> About Access I can only say that it's very useful tool for a lot of
> people and there is a lot of places where it makes perfect sense to
> use Access. I don't claim it's a perfect reporting tool for all kind
> of reports, but depending on the requirements it may be the right tool
> for a specific problem/user combination. (I will not go into details
> as this is not important for this discussion; I am sure anyone with a
> little goodwill can come up with a scenario where Access would be a
> reasonable solution).
I certainly can. We have a client who is using Access as a report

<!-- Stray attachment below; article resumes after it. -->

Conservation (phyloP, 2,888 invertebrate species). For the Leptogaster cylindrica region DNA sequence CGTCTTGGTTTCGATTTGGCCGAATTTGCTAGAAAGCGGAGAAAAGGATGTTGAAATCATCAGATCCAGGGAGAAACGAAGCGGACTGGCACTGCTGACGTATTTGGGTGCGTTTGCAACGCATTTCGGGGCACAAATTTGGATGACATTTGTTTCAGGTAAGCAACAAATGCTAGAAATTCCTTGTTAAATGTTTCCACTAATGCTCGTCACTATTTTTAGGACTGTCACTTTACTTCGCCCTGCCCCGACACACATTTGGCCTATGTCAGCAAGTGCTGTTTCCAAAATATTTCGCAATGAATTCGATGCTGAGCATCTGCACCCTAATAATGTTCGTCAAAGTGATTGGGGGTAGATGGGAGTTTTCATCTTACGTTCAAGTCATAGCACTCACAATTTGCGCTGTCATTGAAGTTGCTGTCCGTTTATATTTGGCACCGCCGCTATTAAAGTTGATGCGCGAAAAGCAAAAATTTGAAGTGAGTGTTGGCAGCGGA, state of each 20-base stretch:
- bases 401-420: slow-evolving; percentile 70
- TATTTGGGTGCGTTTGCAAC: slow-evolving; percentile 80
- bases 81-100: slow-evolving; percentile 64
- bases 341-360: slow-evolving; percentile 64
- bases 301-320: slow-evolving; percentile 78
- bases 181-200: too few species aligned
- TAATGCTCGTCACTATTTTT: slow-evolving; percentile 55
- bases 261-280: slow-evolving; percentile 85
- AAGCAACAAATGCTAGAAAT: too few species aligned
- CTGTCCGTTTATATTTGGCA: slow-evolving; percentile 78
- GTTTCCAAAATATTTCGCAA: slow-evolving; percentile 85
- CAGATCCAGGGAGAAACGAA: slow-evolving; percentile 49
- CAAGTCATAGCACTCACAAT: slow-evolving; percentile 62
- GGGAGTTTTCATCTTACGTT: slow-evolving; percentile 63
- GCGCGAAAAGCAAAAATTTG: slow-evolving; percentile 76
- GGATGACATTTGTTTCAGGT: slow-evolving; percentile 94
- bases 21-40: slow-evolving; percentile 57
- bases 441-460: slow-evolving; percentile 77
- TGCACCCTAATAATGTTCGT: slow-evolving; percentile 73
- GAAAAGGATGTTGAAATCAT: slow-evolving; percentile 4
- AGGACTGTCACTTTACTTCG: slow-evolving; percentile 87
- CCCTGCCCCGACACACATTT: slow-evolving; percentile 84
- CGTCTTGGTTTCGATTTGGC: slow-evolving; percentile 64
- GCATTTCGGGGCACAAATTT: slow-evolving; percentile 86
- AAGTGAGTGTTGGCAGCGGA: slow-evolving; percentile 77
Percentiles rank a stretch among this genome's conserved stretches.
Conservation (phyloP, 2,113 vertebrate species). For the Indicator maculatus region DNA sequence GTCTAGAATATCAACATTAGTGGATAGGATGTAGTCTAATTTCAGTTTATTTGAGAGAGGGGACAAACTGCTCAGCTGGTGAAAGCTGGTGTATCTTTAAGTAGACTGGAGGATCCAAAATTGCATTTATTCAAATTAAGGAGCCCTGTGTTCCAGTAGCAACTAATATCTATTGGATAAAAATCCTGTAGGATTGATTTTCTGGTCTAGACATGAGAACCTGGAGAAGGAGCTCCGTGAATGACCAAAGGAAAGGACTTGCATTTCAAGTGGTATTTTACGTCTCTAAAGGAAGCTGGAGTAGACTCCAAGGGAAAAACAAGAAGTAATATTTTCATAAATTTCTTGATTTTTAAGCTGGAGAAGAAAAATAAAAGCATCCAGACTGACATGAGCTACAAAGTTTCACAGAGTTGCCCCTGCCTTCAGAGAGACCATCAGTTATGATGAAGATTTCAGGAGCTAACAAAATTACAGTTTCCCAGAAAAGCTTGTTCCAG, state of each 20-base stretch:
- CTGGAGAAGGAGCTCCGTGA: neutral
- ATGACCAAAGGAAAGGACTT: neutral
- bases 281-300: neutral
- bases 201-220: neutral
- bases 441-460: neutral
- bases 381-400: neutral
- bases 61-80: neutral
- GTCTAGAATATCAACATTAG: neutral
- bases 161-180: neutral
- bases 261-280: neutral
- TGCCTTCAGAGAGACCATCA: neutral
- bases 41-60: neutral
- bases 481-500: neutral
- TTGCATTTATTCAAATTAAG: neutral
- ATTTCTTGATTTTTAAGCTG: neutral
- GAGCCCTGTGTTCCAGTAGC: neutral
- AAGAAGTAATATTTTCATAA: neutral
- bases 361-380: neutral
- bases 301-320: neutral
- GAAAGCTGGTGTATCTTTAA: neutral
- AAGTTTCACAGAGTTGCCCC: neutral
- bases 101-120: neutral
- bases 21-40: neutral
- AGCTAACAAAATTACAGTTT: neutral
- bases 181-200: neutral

writer/generator for a back-end SQL Server database, whom we are trying to
convince to move to MySQL on the back-end. One of the advantages to using
Access on the front end is that there's little work that needs to be done to
move their reports and data from SQL Server to MySQL (just regenerate the
ODBC links from SQL Server to MySQL and you're pretty much done), and the
end-users all love Access for its ease in producing reports.
Anything else more "powerful" would be unusable - when I say "end user",
that's exactly what I mean - very non-technical. Access is a very good tool
to give them, because they can produce ad-hoc reports to their heart's
content without having to ask the IT staff for assistance.
Ed Carp, erc@stripped (850) 291-1563
Director, Software Development
Escapade Server-Side Scripting Engine Development Team
Squished Mosquito, Inc.